If you have a Legal Beagle account, you can log in by entering your Email and Password.

Can Foreigners Buy Land In New Zealand?

 

New Zealand may not be as large in land mass as many other countries, but we still have a lot of land ready for people to buy. This has led to an increase of interest from people overseas, asking whether they would be allowed to buy NZ land. If you are a foreign buyer or are looking to sell your property to someone from overseas, we can tell you what you need to know.

Who is considered to be a foreigner?

First of all we need to clarify what being a foreigner actually means. You are a foreigner if:

  • You are not a New Zealand citizen
  • You do not hold a residence class visa
  • You have not lived in NZ for the past 12 months and don’t intend on living here forever

Now we come to the answer to, can foreigners buy land in New Zealand?

Yes and no. Yes, a foreigner can generally buy land in New Zealand without needing the permission of the Overseas Investment Office. That means they could buy an existing house with a section in the middle of Auckland or Invercargill and everywhere in between. They could even buy an apartment or an entire small factory. Someone from overseas could also buy an empty section and build on it.  Except…

A foreigner or their company cannot buy ‘sensitive’ land in New Zealand without permission from the Overseas Investment Office because of the Overseas Investment Act 2005. Sensitive land has not been marked on any maps, nor is there any official record of it. Instead it will become sensitive land once the sale of the land begins to happen and there is some research done by either the purchaser or experts hired by the buyer.  Generally, sensitive land is:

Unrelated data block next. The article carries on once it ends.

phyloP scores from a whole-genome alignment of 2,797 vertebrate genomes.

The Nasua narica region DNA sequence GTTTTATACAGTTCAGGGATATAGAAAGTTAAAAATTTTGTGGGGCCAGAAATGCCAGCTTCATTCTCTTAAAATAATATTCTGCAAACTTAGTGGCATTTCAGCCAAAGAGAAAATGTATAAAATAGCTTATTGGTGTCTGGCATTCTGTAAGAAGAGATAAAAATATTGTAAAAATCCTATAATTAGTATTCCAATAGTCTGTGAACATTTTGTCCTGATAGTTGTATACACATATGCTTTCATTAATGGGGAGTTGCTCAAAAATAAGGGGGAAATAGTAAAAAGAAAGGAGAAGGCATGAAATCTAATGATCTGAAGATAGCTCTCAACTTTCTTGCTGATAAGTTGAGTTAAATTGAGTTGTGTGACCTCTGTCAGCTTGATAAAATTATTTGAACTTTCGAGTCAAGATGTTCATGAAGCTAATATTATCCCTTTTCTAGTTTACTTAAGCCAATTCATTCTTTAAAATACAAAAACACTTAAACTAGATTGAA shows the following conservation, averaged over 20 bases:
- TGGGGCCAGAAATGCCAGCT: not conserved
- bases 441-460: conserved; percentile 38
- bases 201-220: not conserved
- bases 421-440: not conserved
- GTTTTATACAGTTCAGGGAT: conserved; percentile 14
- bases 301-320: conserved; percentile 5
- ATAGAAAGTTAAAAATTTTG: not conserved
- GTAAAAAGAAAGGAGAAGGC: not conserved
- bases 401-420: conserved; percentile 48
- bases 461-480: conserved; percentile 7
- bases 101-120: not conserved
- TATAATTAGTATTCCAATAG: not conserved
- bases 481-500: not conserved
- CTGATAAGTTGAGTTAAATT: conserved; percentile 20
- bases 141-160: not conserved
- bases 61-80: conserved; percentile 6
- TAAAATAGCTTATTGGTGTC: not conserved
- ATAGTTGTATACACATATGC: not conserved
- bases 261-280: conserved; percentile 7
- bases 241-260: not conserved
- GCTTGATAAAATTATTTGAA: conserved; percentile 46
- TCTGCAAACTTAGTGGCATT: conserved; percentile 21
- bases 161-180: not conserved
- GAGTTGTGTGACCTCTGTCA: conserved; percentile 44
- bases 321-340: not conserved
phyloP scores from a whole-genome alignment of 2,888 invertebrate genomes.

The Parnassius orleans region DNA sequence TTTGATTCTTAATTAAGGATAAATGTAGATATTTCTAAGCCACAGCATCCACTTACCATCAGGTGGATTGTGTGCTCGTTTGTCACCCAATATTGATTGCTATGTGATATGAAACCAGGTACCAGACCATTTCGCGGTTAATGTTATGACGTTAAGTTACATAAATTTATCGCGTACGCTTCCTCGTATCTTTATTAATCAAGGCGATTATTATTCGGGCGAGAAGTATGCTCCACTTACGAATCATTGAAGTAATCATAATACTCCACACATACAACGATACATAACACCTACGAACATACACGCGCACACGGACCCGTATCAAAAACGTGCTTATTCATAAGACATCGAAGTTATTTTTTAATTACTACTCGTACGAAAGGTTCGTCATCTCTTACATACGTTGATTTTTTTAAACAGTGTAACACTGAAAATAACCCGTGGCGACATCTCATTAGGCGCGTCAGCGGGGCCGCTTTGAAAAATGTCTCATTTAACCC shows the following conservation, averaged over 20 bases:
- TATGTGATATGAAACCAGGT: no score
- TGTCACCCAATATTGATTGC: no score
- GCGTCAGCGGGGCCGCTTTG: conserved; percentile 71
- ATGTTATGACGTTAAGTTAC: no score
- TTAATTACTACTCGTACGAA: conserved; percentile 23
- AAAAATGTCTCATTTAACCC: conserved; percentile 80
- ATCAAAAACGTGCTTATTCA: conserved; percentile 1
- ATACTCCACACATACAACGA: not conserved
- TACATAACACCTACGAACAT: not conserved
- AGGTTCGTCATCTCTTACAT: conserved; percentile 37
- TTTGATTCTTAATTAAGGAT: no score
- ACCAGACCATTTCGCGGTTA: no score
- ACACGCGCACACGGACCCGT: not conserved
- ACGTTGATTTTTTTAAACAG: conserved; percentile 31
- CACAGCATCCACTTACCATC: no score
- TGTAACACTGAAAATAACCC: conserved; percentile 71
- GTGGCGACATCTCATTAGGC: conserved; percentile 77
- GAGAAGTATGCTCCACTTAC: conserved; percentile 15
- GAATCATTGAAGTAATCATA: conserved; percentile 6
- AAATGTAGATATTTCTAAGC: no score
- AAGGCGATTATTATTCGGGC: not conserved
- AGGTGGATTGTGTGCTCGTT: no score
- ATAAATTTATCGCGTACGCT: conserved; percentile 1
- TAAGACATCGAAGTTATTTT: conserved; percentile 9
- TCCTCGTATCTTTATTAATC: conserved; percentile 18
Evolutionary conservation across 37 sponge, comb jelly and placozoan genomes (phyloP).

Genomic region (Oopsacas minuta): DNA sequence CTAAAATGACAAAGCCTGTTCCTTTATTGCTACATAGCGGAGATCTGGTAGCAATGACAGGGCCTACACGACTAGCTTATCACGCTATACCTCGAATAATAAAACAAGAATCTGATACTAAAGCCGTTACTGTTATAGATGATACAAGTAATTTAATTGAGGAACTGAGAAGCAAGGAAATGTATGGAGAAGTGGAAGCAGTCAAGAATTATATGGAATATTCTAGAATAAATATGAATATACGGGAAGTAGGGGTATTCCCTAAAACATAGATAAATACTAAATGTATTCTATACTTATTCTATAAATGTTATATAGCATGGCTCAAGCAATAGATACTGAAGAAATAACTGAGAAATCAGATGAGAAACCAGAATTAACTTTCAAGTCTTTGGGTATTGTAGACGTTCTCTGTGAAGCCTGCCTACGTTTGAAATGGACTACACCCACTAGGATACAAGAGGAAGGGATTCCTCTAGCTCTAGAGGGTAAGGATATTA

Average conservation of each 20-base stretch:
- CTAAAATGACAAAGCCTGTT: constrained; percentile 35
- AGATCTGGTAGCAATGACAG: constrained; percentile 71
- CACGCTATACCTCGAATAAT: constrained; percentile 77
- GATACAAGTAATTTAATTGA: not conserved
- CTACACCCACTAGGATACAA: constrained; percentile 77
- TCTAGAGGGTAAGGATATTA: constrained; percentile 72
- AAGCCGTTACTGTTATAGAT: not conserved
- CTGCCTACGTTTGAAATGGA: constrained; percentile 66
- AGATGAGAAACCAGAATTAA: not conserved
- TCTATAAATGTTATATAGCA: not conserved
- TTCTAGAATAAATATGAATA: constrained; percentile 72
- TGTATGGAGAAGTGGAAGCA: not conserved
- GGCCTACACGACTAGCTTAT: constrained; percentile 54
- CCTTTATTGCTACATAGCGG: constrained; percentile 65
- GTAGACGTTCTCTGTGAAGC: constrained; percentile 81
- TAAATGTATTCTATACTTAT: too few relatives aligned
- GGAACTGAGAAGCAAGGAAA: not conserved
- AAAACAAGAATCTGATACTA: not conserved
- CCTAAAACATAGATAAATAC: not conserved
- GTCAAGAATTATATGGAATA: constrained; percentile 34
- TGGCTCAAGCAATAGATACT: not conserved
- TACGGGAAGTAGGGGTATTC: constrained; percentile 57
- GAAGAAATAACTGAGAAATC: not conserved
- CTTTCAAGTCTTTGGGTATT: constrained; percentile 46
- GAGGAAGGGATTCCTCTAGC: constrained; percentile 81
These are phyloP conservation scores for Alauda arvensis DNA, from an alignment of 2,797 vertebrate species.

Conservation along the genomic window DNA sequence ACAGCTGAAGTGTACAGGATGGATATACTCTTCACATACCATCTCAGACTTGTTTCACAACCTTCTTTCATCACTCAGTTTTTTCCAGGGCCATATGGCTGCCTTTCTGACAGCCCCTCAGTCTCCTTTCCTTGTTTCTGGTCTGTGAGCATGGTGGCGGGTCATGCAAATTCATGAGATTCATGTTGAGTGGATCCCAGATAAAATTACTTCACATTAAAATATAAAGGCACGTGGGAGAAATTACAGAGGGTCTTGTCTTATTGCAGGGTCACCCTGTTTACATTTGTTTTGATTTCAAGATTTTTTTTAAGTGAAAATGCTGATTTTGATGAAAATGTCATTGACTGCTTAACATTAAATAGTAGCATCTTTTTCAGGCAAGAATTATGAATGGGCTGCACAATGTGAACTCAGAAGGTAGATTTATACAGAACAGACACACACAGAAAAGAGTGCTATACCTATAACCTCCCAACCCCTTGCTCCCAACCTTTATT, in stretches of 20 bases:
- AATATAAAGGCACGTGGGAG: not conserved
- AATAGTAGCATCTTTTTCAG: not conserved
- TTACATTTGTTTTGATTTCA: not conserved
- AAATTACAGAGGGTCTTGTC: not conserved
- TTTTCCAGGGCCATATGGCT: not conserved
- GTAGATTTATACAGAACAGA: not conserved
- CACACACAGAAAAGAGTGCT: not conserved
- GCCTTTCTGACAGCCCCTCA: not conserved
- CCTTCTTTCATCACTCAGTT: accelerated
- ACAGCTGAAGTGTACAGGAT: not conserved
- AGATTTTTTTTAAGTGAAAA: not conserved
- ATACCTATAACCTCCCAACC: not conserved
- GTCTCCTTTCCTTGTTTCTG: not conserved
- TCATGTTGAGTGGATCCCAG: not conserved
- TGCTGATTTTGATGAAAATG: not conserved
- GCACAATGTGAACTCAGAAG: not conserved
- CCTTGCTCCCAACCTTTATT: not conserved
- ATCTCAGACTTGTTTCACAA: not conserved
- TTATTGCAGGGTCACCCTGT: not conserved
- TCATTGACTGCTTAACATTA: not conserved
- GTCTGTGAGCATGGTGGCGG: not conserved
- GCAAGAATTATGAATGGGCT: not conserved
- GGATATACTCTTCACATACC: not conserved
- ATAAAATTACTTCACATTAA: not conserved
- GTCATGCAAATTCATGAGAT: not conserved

• Land which is  bigger than five hectares, such as a farm
  • Land which is bigger than 0.4 hectares and is right next door to a reserve or conservation area
  • Land which is bigger than 0.2 hectares and is right next to the foreshore

Any foreigner wishing to buy sensitive land needs to apply for written consent through the Overseas Investment Office. This will require a lot of land knowledge and legal help. So if you are not a NZ resident and want to buy a property in New Zealand, you will need to contact a lawyer who will be happy to help you out. 

Disclaimer: The information on this page is general information only and must not be relied on as legal advice. Legal Beagle is not a law firm or a substitute for a law firm. We are unable to provide any kind of advice, explanation, opinion, or recommendation about possible legal rights, remedies, defences, options, selection of legal documents or strategies. 

 

 

 

Join the Discussion

  • Jon-Paul Hale 25/05/2016 8:00am (3 years ago)

    Good article Claudia. Covers the right way to do it.

    Though doesn't touch on the way it is being done though trusts.

    With trusts not being registered we really don't know the extent of the foreign ownership situation as NZ residents operating trusts (both kiwis and immigrants now residents) for foreign money don't have clarity. The AML rules are not hard to comply with and once here can be used to buy property for the benefit of offshore individuals.

    I've noticed the media and political coverage have stayed away from this aspect, lack of clear proof I guess, because there is no register. Seeing people turn up at auctions with lists of names and budgets is a sign that this is happening. Local agent buyer and potentially trustee.

RSS feed for comments on this page | RSS feed for all comments

 

Freephone 06 881 9013

 



Legal Beagle is not a law firm or a substitute for a law firm. We are unable to provide any kind of advice, explanation, opinion, or recommendation about possible legal rights, remedies, defences, options, selection of legal documents or strategies.
Legal Beagle is a trading name of Automio Limited | © 2019 Legal Beagle